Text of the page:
When it comes to using real world events in a story the most important thing to remember is that you don’t own the events. Whatever else might happen, the events that you include are not your story – they are someone elses. As such, they should be treated with respect.

Especially when dealing with events in living memory, there is a burden of responsibility on the writer not only to portray the events accurately but also not to cheapen the events themselves by using them lazily.

The event that looms largest in my living memory is 9/11. Without a doubt, much of what is happening in the world today in economic and geopolitical terms can be traced back, in whole or in part, to 9/11. I suspect that may still be true a century from now – the roots of history grow deep.

Despite this, there are only a few scenarios in which I can imagine utilising 9/11 in a story.

One is to set a timeline against a story. Everyone knows 9/11 and if you are the right sort of age you will remember it. Everyone knows where they were when they heard – but how many remember the year?

Evoking 9/11 in an overheard radio news broadcast or on the front page of a newspaper is an effective way of conjuring a time and a mood. In this context, I find it hard to imagine someone being offended.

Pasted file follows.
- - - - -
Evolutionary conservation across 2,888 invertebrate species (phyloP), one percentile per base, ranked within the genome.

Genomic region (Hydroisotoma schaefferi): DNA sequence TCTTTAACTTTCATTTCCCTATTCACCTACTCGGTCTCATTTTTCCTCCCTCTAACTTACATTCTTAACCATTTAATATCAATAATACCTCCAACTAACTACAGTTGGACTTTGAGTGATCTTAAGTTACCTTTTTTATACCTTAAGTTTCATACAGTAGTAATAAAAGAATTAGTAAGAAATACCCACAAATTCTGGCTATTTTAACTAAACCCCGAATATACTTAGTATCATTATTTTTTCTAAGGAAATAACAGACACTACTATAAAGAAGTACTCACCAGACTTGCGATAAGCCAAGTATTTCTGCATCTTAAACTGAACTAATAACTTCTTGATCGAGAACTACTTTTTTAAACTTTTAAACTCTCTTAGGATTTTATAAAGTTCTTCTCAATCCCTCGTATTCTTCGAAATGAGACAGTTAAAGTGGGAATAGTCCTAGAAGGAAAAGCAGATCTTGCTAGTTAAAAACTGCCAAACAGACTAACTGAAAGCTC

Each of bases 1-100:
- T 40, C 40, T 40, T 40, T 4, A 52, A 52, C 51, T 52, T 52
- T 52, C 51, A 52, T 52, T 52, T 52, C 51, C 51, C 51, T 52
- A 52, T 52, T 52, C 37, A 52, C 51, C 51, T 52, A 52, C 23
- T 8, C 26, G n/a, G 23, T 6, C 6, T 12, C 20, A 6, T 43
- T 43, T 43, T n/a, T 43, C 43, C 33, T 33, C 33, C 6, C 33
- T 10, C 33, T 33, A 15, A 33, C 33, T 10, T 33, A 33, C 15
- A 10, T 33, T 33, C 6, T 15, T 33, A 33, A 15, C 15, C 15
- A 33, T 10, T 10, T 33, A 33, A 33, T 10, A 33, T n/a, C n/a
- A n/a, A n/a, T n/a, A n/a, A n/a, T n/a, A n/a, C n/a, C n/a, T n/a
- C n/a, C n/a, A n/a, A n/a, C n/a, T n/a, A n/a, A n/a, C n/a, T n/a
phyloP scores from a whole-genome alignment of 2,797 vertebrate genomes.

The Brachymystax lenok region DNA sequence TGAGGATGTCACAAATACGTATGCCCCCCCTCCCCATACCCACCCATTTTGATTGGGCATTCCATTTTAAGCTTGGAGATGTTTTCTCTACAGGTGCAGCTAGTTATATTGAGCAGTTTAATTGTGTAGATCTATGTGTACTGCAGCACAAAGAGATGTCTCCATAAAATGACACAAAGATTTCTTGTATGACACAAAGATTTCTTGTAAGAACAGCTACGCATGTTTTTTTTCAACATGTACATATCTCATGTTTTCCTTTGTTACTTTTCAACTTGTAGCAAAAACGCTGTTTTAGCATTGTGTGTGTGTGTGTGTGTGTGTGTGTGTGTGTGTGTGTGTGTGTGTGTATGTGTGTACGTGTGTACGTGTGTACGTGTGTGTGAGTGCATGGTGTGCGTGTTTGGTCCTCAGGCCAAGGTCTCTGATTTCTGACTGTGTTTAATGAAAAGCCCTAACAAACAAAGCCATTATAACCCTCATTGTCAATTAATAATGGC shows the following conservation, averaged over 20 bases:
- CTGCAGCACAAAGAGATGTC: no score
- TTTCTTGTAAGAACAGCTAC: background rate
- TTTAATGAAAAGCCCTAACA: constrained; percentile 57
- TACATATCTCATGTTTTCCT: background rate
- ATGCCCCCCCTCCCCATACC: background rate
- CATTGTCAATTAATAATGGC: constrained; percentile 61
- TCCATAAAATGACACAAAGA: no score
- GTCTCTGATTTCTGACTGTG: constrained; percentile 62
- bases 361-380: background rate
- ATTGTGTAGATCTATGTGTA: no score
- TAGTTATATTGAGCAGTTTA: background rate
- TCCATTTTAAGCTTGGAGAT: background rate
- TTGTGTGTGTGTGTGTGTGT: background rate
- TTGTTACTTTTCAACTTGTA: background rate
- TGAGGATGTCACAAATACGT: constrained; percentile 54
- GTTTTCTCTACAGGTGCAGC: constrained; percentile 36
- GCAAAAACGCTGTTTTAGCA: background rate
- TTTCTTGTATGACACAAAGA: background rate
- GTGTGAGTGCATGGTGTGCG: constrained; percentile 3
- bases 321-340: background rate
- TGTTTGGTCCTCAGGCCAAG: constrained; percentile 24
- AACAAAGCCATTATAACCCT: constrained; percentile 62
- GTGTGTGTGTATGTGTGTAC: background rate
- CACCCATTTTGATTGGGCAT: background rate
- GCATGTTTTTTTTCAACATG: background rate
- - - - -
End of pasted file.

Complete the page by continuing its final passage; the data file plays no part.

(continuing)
However, turn that same historical event into your main setting and I think you have a problem. Can you imagine the plot of Titanic being replayed inside the Twin Towers?

I can’t tell you what the “Storytelling Statue of Limitations” is in years, but I can feel in my gut when it is being broken. In this context I think them are obvious uses of real world events that would be upsetting and offensive to people who were directly personally affected by those events.

As writers we pillage and plunder the world to make our stories. We must be mindful when treading on hallowed ground.

#comicbookhour Question 3: Can a comic be bad because of how far it goes to be realistic?

I think this is a case of genre. Superhero books, generally, do not benefit from large doses of realism.

The first example that springs to mind is the run in Nightwing when Dick Grayson ends up on crutches after being injured in the line of, duty. He ends up undercover in a crime family as “Crutches” and gets involved in various broadly non-descript confrontations in which it invariably turns out that crutches are an ideal improvised weapon, tool, distraction, or actual crutch.